Phia van der Spuy. File Image: IOL
It was not always possible for all trustees to meet. Certain trustees may even use this as an excuse to make decisions behind other trustees’ backs.

As long as the trust instrument does not allow for methods which have the effect of contravening the common law, such as the abdication of powers and duties to anyone else, the trust instrument can determine which methods of participation is allowed, or specifically disallowed, such as the use of proxies, electronic or telephonic meetings.

A proxy allows a person, who is duly authorised, to represent a trustee at a meeting, if it is specifically allowed in the trust instrument. Such a proxy can merely act as the messenger of the trustee who he/she represents, and convey the thoughts and/or votes of the trustee who granted the proxy.

A stipulation in the trust instrument allowing a proxy to vote as he/she “may deem fit”, results in an abdication of a trustee’s powers, which is not allowed. If a trustee is allowed to exercise his/her independent judgement and form a personal view at a trustees meeting, he/she would be allowed to act similar to an appointed trustee of the trust, without being duly appointed as trustee, as required in terms of Section 6 of the Trust Property Control Act (Hoosen v Deedat case of 1999).

Even if another trustee of the trust acts as proxy for a co-trustee, allowing such a person to act and decide as he/she wishes is not allowed, as it would result in an abdication of power to the proxy.

Although it is accepted that a trustee, who cannot personally attend a meeting, can make use of a proxy (the Steyn v Blockpave case of 2011), it must not be broadly interpreted and only the use of a proxy as described above will result in valid decisions taken by the trustees.

With families living all over the world, together with an increase in digital communication, the use of “virtual” meetings may be practical. Although the common law does not prohibit the use of telephonic or other similar participation of trustees (Steyn v Blockpave case of 2011 encourages allowing trustees to provide their input telephonically or otherwise), the trust instrument should specifically allow for that.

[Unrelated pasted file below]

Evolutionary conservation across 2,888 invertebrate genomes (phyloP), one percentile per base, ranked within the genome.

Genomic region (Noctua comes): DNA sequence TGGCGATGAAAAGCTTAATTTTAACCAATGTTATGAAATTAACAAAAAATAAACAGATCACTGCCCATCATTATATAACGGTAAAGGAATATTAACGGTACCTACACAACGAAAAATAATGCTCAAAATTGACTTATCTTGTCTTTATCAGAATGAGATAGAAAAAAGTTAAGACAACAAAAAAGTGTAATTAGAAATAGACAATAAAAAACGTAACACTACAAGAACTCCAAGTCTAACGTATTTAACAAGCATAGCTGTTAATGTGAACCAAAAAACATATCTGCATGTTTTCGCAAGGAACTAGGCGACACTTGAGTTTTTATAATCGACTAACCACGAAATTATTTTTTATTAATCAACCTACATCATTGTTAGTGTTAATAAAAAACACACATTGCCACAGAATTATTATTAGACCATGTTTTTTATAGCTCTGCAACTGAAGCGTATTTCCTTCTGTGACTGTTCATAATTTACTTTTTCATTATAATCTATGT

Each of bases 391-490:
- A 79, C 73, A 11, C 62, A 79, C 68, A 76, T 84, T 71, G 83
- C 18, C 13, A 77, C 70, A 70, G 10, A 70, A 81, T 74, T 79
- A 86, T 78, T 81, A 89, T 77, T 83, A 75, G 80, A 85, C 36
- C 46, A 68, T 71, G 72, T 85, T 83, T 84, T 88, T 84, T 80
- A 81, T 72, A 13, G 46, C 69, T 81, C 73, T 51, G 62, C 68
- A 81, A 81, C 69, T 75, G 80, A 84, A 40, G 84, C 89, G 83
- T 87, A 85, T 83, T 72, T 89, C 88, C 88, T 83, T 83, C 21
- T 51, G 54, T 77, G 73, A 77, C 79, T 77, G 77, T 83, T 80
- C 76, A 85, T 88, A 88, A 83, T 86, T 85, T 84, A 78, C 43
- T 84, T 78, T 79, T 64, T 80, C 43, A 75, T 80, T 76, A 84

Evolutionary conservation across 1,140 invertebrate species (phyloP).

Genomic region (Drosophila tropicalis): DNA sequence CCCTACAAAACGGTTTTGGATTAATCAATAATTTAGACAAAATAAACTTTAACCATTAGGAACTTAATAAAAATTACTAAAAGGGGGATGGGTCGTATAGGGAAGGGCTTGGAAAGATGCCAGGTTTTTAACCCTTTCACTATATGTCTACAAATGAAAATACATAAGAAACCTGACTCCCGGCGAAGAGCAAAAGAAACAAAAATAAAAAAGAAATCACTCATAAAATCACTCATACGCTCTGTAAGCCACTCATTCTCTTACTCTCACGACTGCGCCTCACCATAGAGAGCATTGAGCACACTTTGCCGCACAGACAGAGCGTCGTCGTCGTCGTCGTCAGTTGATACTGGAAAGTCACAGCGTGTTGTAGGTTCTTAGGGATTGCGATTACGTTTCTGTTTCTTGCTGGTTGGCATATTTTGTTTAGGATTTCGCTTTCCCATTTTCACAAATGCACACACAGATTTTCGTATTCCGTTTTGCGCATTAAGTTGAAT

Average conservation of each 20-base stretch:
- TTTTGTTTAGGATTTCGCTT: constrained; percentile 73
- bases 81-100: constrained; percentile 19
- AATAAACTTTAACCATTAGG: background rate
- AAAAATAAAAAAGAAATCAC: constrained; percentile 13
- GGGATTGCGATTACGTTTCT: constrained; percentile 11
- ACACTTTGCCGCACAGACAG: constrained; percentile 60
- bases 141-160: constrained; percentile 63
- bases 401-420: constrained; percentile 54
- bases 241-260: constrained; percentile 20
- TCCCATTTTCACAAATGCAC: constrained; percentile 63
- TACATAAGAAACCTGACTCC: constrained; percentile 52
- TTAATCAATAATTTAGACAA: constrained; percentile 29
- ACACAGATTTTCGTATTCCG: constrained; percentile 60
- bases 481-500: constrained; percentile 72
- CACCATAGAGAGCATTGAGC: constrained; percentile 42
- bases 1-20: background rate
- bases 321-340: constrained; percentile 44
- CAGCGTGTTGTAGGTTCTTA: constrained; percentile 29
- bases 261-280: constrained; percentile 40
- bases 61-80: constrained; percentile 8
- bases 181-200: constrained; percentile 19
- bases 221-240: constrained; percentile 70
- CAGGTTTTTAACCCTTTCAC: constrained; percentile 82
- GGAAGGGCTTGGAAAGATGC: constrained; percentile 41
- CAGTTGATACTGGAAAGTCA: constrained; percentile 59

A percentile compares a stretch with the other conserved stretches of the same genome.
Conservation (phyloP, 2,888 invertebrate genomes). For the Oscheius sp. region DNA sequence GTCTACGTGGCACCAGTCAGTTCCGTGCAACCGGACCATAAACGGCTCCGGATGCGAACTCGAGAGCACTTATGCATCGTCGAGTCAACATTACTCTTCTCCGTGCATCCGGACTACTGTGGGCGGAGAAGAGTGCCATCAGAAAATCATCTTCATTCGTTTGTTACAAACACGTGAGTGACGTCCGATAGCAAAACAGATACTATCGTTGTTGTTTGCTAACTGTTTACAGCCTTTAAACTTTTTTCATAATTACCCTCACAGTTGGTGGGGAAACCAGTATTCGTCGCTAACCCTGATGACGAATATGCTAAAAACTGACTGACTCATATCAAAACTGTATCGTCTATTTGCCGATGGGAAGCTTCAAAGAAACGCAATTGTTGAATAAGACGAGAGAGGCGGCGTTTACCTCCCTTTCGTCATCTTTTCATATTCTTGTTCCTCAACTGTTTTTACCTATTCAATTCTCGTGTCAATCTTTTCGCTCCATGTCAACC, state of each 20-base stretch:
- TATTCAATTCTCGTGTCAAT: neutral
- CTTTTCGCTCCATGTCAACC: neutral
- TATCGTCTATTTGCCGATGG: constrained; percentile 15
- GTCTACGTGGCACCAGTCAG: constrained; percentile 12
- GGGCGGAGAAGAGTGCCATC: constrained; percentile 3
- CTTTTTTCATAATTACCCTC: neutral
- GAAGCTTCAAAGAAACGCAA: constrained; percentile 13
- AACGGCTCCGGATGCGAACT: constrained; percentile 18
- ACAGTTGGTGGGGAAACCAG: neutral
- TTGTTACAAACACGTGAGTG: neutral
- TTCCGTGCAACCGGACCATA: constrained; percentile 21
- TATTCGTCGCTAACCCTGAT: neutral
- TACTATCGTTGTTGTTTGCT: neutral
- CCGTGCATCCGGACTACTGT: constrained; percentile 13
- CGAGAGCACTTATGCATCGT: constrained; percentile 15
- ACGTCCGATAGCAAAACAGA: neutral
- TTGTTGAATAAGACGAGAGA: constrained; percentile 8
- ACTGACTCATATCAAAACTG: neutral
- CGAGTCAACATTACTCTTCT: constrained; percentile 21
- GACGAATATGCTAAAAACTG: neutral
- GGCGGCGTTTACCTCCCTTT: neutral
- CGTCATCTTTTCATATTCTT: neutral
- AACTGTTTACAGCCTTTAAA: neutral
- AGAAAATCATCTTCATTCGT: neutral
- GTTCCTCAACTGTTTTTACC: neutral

To avoid abuse, it is recommended to provide in enough detail in the trust instrument specific, practical requirements for such meetings.

The use of emails seem impractical to hold a trustee meeting as it usually requires the exchange between trustees at the same time, which is often not the case with emails.

A round-robin resolution, whereby a trustee signs and sends (typically by email) the resolution to the next trustee to sign, is a practical way to exercise votes, and the common law does not prohibit the use of round-robin resolutions. It is recommended to specifically allow round-robin resolutions in a trust instrument to ensure the smooth running of the trust.

A number of trust instruments allow the use of an alternate trustee in the event that an appointed trustee cannot attend a meeting or is temporarily absent and cannot participate in the trust’s affairs. Even if the trust instrument allows for the appointment of a temporary trustee to serve in the place of another, such alternate trustee’s actions may be null and void, as only duly appointed trustees can act. It's suggested that trustees should rather make use of one of the other mechanisms mentioned to ensure participation of all trustees at all times.

Phia van der Spuy is a registered fiduciary practitioner of South Africa, a master tax practitioner (SA), a trust and estate practitioner and founder of Trusteeze, a professional trust advisory organisation.

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